Grossman uses familiar images to tackle loss, love, and many of the emotions we feel. Her sparse language and short poems attempt to evoke emotion from the reader without relying upon complex lines, concepts, or too many literary devices.
Many of her poems have a conversational tone, as if she is speaking directly to the reader. This tone can generate a warmth in the reader, like it does in her poem, "Waiting Warmly Beside Orange Flowers," or it can evoke sadness, like that found in "Wait, Wait I'll Be Back."
Some of these poems tell stories, but those stories leave the reader hanging, waiting for a resolution. Others simply confuse the reader, like "Wooden Ship." Although I was not overly impressed by this volume, it does have a lot to offer the "everyman" and parents may find some poems in this volume to help introduce their children to poetry. Readers looking for poems that are less daunting than those read during high school or college will discover verses in this volume that will tap their hidden love of poetry.
My Interview With Laura Grossman:
When did you realize you wanted to be a poet? Was there a particular event that started you writing poetry?
I realized I wanted to be a poet when I was a child and I loved describing the winter days in a form of a haiku. The particular event that started me in writing poetry was after my father died and the professor at college had me read a stanza that captured the way I felt about the death of my dad. Suddenly there was beauty and meaning in the way I felt about my late dad.
Is The Sighing of the Winter Trees your first published book of poetry? Could you describe your path to publication?
The Sighing of the Winter Trees is my first published book of poetry. I took books out on how to achieve my goal of getting published and that helped my path to publication.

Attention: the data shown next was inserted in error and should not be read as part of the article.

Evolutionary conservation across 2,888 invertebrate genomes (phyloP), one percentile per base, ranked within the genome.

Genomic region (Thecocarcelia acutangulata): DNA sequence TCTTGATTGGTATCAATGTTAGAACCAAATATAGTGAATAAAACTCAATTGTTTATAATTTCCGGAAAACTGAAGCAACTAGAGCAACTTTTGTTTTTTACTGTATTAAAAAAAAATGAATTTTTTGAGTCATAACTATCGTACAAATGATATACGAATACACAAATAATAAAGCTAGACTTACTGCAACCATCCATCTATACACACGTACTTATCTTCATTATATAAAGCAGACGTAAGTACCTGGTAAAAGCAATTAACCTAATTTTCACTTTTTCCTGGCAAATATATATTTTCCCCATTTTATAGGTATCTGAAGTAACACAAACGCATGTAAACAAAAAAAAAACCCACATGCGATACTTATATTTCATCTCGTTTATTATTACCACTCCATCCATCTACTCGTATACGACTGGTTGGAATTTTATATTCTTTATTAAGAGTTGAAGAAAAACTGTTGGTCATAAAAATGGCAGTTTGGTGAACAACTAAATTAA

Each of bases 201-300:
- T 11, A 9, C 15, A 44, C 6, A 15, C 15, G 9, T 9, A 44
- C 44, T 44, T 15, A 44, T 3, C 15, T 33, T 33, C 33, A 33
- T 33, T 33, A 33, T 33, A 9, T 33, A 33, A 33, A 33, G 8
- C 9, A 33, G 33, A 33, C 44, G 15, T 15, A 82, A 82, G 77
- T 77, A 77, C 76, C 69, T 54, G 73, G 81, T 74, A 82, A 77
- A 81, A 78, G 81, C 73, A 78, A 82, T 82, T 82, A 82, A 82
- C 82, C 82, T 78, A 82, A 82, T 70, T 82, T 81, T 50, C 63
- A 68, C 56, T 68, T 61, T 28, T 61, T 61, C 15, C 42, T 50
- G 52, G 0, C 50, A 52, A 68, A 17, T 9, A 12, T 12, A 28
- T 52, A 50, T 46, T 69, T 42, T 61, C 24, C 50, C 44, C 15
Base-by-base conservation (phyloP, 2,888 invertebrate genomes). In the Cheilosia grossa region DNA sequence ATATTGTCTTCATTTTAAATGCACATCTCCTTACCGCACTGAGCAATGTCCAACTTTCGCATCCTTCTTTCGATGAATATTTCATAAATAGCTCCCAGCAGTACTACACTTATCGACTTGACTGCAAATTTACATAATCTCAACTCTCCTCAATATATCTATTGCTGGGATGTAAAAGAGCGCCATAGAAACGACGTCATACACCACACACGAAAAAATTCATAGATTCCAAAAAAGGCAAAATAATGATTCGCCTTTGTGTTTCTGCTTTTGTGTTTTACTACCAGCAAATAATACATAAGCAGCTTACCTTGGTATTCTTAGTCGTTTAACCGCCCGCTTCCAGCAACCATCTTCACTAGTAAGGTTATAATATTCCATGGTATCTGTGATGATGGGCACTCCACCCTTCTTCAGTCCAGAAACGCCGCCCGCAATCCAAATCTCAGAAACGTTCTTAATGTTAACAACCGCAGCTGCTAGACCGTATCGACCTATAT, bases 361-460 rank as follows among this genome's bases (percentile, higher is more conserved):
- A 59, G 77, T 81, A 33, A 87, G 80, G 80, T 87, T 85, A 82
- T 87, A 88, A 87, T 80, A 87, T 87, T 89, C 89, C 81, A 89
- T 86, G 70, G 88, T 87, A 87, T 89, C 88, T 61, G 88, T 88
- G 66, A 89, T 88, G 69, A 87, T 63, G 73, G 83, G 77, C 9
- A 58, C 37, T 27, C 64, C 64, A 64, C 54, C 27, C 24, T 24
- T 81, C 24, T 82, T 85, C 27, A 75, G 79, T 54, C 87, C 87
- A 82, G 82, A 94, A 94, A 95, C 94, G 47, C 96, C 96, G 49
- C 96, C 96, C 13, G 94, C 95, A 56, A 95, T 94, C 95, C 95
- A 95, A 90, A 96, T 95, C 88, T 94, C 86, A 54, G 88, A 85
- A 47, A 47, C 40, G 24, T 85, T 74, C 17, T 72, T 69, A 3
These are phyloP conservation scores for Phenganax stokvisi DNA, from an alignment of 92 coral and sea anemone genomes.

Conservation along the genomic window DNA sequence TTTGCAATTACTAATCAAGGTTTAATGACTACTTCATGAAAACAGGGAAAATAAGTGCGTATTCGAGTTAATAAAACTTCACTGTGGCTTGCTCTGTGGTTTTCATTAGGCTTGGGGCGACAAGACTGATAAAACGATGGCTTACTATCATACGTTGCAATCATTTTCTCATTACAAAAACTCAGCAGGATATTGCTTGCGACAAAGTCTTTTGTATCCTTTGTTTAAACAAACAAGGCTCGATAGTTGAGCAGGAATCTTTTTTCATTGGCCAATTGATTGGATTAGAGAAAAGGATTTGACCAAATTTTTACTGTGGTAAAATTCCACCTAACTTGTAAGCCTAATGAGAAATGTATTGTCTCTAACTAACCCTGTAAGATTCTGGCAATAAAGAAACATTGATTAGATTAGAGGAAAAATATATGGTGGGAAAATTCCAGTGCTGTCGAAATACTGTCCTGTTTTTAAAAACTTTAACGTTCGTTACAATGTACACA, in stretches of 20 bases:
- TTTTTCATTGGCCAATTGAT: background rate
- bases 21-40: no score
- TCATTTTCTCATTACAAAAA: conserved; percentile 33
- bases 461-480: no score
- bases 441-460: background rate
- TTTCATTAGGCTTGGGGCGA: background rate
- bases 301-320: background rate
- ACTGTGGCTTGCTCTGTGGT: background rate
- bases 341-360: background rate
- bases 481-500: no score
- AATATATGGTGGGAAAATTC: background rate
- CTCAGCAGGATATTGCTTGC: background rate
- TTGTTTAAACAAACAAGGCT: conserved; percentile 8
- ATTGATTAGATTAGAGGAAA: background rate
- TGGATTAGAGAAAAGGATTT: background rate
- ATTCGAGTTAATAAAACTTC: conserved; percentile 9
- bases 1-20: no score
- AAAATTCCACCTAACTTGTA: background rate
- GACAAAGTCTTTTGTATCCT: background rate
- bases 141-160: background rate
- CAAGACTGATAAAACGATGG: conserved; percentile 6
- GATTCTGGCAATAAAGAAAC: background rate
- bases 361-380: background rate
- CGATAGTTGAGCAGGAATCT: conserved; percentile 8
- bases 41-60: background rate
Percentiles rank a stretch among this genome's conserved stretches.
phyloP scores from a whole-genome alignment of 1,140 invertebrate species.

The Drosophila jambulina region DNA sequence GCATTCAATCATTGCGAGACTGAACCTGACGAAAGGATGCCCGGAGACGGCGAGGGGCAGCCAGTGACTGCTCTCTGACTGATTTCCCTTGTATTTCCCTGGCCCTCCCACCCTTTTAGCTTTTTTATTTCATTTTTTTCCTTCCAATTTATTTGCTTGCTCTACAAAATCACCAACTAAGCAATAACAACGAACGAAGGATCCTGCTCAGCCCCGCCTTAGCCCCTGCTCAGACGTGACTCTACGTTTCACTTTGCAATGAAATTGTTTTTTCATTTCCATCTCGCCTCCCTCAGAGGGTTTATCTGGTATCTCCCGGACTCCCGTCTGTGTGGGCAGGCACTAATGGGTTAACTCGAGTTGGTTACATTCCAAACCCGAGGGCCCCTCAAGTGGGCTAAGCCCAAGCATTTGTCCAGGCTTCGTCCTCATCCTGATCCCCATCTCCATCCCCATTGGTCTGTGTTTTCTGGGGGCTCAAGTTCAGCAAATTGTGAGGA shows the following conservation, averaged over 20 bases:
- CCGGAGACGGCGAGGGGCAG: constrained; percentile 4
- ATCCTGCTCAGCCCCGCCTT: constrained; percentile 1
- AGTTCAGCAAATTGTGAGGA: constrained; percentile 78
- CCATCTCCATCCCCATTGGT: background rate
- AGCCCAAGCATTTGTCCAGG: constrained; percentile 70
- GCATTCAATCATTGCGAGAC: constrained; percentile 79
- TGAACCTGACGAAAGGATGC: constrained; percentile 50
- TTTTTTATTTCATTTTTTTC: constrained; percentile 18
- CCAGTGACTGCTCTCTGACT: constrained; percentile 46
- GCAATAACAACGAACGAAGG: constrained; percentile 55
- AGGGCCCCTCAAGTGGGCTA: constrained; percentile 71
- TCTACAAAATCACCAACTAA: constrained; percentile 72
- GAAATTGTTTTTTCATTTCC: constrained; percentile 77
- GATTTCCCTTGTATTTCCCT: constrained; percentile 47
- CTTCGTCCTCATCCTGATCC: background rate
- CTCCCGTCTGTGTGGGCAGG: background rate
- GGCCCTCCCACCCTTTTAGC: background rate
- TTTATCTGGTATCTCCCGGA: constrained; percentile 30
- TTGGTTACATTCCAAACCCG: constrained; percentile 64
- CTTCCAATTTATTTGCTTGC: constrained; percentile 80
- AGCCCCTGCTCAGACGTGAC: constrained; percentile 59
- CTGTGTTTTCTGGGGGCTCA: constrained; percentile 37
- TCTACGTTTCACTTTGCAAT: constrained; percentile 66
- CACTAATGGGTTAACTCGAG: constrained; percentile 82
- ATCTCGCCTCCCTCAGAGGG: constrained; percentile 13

Do you have a set routine or do you write when the mood or inspiration hits?
I usually write when the mood or inspiration hits.
What are your favorite poetic forms? And are those forms that you find yourself using the most?
My favorite forms of poetry are haiku and rhythmic and I use those forms quite often.
As a poet can you describe your role in the current literary world and what you see your poetry accomplishing for yourself, readers, and other poets?
I describe my role as a poet to bear meaning and shed light to others about the world in which we live. I also use my writing skills as a way of making lemonade out of lemons until the sun come out again into my life and my readers’ lives as well.
How do you view the current state of poetry in terms of public recognition?
There should be more public recognition of poetry for poetry can heal and sooth us and leave a positive impact on our lives.
Could you describe your favorite writing space?
My favorite writing space is by my fall mums by the window in early morning hours.
Do you have any favorite poets, and if so, why?
Emily Dickinson is my favorite poet. Her words touch my heart with wonder.
What are you currently reading and do you have any particular book recommendations?
I am currently reading The Flowering by Agnes Sligh Turnbull and would greatly recommend this book to others.
I want to thank Dorothy Thompson for sending me Laura Grossman's book and for allowing me to interview her for this post. I also want to thank Laura for taking time out of her schedule to answer my questions.
About the Author:
Laura Grossman graduated from Lehman College with a degree in English literature and won several awards from poetry contests. She has attended poetry readings and has enjoyed positive feedback on her work.
And now, for the contest; This is open to international entrants as always.
1. Leave a comment on this post with an email or a blogger profile that works for one entry.
2. Put this contest in your sidebar or in a blog post for a second entry and leave me a link to it on this post.
Deadline is Nov. 17. I will draw the winner through Randomizer.org.
Also Reviewed By:
Cafe of Dreams
Want to win a copy of Off the Menu by Christine Son, go here; Deadline is Nov. 18
Win a copy of Karen White's The House on Tradd Street here; Deadline is Nov.14